Union negotiators were taken aback last week when GM Korea CEO Sergio Rocha disclosed new product-development plans have been changed and that the next-generation Chevrolet Aveo/Sonic small car due out in 2016 will not be built in Korea.

Instead, the car will be produced in the U.S. and China, where it enjoys stronger sales, Rocha is quoted as saying by a source knowledgeable about the conversation. The CEO points to a recent company survey that finds it would be too costly to build the Aveo in Korea, where it does not sell well.

But the union is suspicious based on the belief that GM Korea is trying to downsize the company, the source says. This is apparent in recent employee early-retirement buyout offers and the fact the auto maker is not replacing the workers it is losing through the natural retirement process.

Management declines to discuss the matter, issuing a statement to WardsAuto that says in part, “Decisions are based on a comprehensive business case to deliver top-quality vehicles as cost-effectively and quickly as possible.”

The loss of the Aveo/Sonic will not have a huge impact on jobs in Korea, the source says. GM Korea will continue to build the current model for domestic consumption and some overseas markets.

Parent General Motors announced in February it was investing $7.3 billion in Korea over the next five years to focus on mini- and small-car development and powertrains. Included will be the doubling in size of the subsidiary’s design center in Bupyeong to be completed by the end of the year. The auto maker also will step up the export of complete-knocked-down kit assemblies.

But the Aveo’s withdrawal from local production, following news that the next-gen Cruze will be built elsewhere and recent reports that other models may be transferred to Europe, has union members worried about the future of GM Korea as a manufacturer.

What’s more, the union appears to have little say in its fate. The local branch of the militant Korea Metal Workers Union is powerless to take any action, the source says.

“They are very unhappy about it, but say this business matter is determined by General Motors International Operations. But GMIO says the local union can negotiate only with GM Korea management,” he says. The union can’t strike because it is outside of the collective-bargaining negotiations and would be deemed an illegal action.”

So what’s in store? The tea leaves are hard to read, but a trend does seem to be emerging.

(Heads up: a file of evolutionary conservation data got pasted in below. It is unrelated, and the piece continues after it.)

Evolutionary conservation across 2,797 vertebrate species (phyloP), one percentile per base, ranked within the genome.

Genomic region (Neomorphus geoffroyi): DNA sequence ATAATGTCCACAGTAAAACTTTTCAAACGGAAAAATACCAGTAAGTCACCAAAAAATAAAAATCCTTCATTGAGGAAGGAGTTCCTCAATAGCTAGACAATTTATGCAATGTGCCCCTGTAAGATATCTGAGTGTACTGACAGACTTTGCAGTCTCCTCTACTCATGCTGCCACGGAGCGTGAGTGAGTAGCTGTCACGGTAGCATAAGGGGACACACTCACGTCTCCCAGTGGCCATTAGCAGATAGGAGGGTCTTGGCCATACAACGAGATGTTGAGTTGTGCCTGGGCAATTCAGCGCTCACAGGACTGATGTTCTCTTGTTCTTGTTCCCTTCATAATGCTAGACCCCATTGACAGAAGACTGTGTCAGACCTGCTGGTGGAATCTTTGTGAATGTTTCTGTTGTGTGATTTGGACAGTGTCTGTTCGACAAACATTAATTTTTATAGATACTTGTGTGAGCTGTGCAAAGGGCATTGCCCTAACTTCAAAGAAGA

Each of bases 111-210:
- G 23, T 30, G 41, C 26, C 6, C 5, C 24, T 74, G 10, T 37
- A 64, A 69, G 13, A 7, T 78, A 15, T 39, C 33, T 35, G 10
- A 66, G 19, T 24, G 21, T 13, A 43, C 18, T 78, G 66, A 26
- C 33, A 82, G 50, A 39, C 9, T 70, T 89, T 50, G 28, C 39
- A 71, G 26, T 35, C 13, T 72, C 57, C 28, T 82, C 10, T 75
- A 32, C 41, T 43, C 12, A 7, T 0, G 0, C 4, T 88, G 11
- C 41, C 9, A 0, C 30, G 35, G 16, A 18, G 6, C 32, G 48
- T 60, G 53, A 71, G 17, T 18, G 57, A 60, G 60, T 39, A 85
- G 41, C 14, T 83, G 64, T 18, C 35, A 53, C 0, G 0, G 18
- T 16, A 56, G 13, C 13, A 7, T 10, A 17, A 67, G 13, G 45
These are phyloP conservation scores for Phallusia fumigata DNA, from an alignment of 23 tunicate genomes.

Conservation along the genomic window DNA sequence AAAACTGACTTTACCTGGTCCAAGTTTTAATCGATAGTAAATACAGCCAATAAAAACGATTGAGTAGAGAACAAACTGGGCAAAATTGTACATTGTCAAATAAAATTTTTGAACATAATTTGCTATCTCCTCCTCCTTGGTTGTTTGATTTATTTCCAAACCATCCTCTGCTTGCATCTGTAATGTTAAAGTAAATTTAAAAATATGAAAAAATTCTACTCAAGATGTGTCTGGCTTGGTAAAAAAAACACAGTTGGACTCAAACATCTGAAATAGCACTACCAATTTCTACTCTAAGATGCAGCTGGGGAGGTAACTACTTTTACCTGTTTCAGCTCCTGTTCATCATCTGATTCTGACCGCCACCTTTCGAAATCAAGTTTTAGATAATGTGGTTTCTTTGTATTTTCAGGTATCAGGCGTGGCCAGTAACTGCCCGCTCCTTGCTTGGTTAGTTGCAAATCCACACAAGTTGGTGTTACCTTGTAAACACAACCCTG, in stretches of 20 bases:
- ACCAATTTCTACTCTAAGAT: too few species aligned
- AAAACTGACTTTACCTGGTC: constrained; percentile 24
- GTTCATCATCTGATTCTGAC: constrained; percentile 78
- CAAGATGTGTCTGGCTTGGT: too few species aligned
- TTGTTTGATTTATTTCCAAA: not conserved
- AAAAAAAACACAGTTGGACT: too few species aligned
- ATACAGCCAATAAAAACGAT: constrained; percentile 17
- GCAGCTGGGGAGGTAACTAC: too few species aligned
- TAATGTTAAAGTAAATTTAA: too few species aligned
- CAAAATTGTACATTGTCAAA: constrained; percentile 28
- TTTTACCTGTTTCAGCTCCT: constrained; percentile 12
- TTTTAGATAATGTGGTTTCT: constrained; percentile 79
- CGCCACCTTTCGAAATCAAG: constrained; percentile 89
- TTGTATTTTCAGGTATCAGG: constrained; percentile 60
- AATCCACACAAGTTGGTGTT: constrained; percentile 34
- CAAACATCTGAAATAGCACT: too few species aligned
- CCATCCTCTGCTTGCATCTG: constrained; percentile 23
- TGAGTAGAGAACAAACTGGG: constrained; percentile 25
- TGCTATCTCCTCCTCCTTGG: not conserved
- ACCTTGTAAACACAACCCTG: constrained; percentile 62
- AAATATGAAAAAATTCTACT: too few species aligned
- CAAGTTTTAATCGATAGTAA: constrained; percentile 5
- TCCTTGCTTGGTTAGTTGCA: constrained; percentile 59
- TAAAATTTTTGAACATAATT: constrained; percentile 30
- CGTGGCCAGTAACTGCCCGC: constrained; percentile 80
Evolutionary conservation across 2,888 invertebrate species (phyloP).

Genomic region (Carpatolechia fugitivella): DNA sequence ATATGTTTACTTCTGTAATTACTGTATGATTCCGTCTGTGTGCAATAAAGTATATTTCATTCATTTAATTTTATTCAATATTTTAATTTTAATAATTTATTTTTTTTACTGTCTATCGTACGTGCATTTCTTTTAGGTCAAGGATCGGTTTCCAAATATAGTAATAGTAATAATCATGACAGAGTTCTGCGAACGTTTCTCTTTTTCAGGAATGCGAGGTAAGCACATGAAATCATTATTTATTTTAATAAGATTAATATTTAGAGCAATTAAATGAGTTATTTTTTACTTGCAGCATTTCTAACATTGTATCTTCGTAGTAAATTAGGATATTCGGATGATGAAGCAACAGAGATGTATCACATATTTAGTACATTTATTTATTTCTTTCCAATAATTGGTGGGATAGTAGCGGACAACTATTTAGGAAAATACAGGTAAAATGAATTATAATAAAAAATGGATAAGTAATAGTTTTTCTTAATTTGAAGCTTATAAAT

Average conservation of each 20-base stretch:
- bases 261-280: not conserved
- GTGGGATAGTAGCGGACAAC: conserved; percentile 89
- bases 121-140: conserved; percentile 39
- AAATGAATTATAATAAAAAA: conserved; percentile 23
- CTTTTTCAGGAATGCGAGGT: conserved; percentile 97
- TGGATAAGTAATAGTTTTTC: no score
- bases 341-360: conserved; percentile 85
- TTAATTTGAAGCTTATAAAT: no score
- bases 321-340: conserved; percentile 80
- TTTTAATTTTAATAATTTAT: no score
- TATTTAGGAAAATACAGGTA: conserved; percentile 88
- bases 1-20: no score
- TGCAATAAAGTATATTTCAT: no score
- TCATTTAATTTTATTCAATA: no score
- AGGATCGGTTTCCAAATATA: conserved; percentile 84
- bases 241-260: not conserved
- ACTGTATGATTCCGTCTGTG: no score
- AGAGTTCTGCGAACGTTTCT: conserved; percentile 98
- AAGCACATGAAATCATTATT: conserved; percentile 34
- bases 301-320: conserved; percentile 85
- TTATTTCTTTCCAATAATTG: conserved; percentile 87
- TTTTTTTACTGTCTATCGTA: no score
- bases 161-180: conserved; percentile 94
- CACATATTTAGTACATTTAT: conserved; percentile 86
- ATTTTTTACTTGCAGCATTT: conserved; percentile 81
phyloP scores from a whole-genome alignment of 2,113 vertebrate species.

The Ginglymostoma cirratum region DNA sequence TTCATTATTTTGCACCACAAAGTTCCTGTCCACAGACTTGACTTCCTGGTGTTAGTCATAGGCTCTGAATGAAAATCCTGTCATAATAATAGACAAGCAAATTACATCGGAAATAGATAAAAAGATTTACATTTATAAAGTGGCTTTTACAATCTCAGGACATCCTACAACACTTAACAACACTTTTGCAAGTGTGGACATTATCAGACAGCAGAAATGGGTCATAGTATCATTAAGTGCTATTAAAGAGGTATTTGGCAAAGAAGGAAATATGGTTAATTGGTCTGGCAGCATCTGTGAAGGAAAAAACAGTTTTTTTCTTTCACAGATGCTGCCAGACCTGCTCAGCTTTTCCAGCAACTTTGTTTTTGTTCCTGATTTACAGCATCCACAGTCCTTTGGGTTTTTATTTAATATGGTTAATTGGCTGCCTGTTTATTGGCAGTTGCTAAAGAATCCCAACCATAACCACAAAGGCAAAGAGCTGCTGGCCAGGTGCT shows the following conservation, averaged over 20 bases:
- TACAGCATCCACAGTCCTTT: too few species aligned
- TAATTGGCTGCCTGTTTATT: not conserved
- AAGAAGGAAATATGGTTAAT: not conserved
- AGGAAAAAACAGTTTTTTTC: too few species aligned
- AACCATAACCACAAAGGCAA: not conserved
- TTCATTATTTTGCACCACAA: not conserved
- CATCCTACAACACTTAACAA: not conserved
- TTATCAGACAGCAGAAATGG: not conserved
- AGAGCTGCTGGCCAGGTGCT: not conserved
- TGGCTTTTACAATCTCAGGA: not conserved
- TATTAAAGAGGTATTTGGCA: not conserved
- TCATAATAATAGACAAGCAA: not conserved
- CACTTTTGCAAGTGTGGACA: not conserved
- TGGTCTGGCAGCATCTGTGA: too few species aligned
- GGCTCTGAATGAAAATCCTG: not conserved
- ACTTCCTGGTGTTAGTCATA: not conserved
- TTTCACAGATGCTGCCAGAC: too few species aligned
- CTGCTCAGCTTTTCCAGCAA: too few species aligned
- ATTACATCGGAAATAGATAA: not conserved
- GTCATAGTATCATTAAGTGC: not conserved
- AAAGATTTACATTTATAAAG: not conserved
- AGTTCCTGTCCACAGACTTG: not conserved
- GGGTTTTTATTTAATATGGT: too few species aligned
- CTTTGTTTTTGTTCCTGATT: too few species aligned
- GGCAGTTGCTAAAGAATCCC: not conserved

The Aveo is not popular in Korea, selling fewer than 300 units a month, the source says. It accounts for only about 30% of production at Bupyeong Plant 1, with some 70% of output dedicated to the Chevrolet Trax, Buick Encore and Opel Mokka small cross/utility vehicles.

The loss of the next-gen Cruze, which is slated for 2015, will have more impact on jobs than will the Aveo. However, a German newspaper report this week is giving the union new worries that one or all of the three CUVs may be moving to GM’s plant in Zaragoza, Spain, to fill capacity and end supply constraints on the models that are selling well in Europe.

The source confirms the media report could have legs. “GM Korea is now working on a project to increase the line speed at Bupyeong Plant 1 to increase its capacity for producing the (CUVs). Management has asked for cooperation from the union, saying if it refuses to cooperate with the plan, the volume will go somewhere else.

GM Korea tells WardsAuto in a statement, “We can confirm that GM has announced it is conducting engineering studies to determine where additional small (CUVs) will be produced beyond the current locations. But we cannot confirm anything beyond that, including speculation related to the Zaragoza plant.

“When there is something to announce, we’ll tell impacted stakeholders first, including our union partners, employees and government officials. Small (CUVs) have grown in popularity in many markets, including Europe. This is one of the fastest-growing segments globally. We are growing our share in that market, and it is always an option to look for ways to make production and capacity utilization more efficient.”